Russian child ombudsman does not rule out possible U.S. adoption freeze
- Russia bans 3 adoption agencies following baby's death in U.S.
- Viktor Alexander Matthey (Viktor Sergievich Tulimov)
- U.S. Ambassador Says Visa Deal Bigger Than New START
- Girl adopted by David and Karen Gilmore
- American Parents of Russian Adoptees Make Voices Heard in Russian Government
- The nightmare to eight thousand meters
- Russian Government Faces off with Eureka Adoption Ranch
- 13+ Children in care of Diana Lynn Groves
- Yana and Anatoli Kolenda
November 12, 2010 / RIA Novosti
Russian Children's Ombudsman Pavel Astakhov may push for a freeze on adoptions of Russian children by U.S. citizens if Russia and the United States fail to seal an adoption agreement by early 2011.
"In case problems arise by the beginning of the next year and we are unable to push this agreement through and do not reach the stage where we just have to sign it, then I am ready to raise the serious issue of a juridical freeze on U.S. adoptions," Astakhov said on Friday.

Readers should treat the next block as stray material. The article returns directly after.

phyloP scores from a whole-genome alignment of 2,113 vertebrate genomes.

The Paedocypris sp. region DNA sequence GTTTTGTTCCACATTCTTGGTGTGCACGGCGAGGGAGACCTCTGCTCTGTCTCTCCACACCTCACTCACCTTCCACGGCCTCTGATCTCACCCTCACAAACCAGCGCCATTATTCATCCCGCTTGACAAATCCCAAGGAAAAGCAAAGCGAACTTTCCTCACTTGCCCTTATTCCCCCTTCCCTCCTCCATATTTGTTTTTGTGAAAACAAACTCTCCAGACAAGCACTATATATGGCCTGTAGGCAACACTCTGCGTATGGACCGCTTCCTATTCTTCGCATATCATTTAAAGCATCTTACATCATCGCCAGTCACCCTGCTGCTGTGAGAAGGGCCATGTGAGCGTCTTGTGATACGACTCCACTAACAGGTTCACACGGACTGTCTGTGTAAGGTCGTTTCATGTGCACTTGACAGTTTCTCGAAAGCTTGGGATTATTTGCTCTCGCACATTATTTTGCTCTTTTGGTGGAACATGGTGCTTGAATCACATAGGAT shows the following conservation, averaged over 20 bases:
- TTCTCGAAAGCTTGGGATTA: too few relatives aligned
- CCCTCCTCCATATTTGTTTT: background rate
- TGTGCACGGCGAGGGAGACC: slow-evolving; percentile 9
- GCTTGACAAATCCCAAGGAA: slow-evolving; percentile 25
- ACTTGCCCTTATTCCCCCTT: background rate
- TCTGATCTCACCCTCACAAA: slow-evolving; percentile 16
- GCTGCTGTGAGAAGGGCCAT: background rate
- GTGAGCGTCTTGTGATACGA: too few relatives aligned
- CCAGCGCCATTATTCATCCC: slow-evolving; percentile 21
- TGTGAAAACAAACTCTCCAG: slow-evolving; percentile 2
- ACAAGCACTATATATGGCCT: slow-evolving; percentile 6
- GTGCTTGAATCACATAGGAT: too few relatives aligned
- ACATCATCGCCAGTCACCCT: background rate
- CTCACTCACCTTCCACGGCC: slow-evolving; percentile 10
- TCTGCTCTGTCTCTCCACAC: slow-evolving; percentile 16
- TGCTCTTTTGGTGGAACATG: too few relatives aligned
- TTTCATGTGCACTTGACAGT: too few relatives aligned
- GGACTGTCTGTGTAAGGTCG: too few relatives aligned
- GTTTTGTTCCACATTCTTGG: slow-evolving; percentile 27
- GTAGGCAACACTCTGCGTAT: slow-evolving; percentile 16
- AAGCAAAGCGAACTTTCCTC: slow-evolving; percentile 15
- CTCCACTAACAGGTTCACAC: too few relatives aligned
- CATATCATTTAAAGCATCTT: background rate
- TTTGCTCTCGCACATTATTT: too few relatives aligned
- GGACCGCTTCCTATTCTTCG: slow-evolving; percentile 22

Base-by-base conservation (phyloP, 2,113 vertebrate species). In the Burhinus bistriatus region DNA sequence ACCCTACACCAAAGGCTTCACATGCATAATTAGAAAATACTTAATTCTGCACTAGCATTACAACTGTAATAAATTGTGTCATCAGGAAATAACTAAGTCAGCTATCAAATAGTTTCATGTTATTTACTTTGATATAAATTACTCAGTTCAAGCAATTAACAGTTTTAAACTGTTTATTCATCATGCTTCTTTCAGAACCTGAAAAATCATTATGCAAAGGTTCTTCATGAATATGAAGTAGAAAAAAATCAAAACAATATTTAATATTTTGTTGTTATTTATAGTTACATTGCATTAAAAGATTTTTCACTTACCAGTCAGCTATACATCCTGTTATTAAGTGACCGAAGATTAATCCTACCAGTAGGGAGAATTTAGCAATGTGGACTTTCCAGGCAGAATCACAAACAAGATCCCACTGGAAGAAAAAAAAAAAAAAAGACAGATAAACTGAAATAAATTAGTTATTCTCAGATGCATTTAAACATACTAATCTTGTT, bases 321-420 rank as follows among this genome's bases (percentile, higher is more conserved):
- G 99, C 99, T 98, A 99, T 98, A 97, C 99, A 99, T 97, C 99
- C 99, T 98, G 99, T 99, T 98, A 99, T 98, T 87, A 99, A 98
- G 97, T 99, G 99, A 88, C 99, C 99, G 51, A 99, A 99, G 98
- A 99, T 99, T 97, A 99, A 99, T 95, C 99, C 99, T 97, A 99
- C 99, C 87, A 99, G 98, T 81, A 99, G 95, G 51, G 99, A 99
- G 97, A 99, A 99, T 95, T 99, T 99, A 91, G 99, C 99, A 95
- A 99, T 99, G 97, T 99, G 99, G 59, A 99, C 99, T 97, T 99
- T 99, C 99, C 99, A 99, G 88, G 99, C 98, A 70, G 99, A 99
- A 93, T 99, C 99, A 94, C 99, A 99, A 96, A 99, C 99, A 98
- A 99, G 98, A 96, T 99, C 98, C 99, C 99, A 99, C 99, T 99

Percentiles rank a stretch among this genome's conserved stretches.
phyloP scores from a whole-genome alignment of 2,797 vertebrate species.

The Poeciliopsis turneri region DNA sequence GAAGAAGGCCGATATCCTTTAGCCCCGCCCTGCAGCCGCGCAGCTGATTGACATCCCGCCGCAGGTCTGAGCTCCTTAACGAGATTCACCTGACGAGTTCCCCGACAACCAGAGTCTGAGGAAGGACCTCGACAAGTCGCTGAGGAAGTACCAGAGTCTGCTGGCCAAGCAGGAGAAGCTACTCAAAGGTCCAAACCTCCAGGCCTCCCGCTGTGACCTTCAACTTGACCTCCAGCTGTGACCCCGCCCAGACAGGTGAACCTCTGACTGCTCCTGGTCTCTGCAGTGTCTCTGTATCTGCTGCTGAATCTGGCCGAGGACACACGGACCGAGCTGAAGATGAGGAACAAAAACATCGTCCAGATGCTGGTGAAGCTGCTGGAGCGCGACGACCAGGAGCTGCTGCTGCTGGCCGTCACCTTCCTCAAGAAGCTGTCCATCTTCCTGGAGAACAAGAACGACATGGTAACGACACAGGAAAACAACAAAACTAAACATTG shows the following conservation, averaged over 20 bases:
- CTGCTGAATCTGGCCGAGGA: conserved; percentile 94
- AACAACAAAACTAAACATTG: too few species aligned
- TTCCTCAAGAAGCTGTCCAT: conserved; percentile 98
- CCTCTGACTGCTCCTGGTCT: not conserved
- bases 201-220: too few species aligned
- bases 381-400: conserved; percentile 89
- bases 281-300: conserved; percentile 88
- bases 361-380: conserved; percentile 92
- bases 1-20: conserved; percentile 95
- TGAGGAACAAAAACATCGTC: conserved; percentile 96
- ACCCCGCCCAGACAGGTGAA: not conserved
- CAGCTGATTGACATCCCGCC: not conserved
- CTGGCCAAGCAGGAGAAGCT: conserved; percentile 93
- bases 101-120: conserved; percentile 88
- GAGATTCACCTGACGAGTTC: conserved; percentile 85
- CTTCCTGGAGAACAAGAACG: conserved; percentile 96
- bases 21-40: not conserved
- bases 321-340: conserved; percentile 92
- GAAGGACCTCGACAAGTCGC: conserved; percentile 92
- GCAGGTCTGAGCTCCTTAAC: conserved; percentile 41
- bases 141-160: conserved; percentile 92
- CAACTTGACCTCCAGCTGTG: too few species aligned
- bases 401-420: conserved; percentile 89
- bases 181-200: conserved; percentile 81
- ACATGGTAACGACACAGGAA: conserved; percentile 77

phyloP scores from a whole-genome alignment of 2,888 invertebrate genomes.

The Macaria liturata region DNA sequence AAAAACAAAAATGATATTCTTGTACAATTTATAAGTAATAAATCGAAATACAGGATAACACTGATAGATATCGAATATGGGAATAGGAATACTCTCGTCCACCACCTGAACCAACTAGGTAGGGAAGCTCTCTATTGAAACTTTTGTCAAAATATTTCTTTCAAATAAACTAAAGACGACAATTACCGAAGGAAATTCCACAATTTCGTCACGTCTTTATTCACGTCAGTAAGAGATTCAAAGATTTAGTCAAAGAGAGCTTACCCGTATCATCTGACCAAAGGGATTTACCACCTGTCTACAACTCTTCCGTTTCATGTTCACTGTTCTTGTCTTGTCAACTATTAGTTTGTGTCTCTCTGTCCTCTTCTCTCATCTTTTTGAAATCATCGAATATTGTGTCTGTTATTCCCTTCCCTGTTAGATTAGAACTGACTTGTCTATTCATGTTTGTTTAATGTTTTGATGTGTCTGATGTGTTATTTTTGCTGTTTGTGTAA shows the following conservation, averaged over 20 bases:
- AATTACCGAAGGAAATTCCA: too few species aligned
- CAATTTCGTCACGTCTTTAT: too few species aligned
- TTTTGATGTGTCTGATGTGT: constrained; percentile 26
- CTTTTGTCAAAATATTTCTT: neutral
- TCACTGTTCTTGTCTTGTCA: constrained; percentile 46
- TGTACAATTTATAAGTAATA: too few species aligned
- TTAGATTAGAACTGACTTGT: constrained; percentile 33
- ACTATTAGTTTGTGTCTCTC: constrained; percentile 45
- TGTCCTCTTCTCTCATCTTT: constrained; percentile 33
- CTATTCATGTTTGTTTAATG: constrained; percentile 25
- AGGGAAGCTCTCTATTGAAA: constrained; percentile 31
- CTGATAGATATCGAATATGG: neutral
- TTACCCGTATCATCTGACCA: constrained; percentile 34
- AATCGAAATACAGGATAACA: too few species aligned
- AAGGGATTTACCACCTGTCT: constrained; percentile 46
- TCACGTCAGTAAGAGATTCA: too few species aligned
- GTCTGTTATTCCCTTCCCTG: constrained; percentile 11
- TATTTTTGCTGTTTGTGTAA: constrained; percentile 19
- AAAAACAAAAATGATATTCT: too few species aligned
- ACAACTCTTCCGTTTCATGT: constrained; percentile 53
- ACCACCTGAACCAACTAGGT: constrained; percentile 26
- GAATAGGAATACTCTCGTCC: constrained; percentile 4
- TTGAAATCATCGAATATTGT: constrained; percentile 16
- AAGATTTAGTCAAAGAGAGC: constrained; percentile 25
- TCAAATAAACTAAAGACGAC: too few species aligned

Russia has received the last version of the U.S.-Russian adoption agreement; however, Russian agencies, including the foreign ministry, have criticized the document and "for that reason the work [on the agreement] has become complex," Astakhov said.
Russia is one of the largest sources of adoptions for U.S. families, accounting for about 10 percent of foreign adoptions. The mistreatment of Russian children adopted in the United States has attracted public attention in recent months as a result of a number of highly publicized incidents.
In June, a 7-year-old boy was placed alone on a one-way flight to Moscow by his U.S. adoptive mother with a note claiming he was "psychopathic."
Following the case, Russia threatened to prohibit child adoptions by U.S. citizens until the countries sign an intergovernmental agreement guaranteeing the rights of adopted children.
Related Material: Talks on bilateral child adoption agreement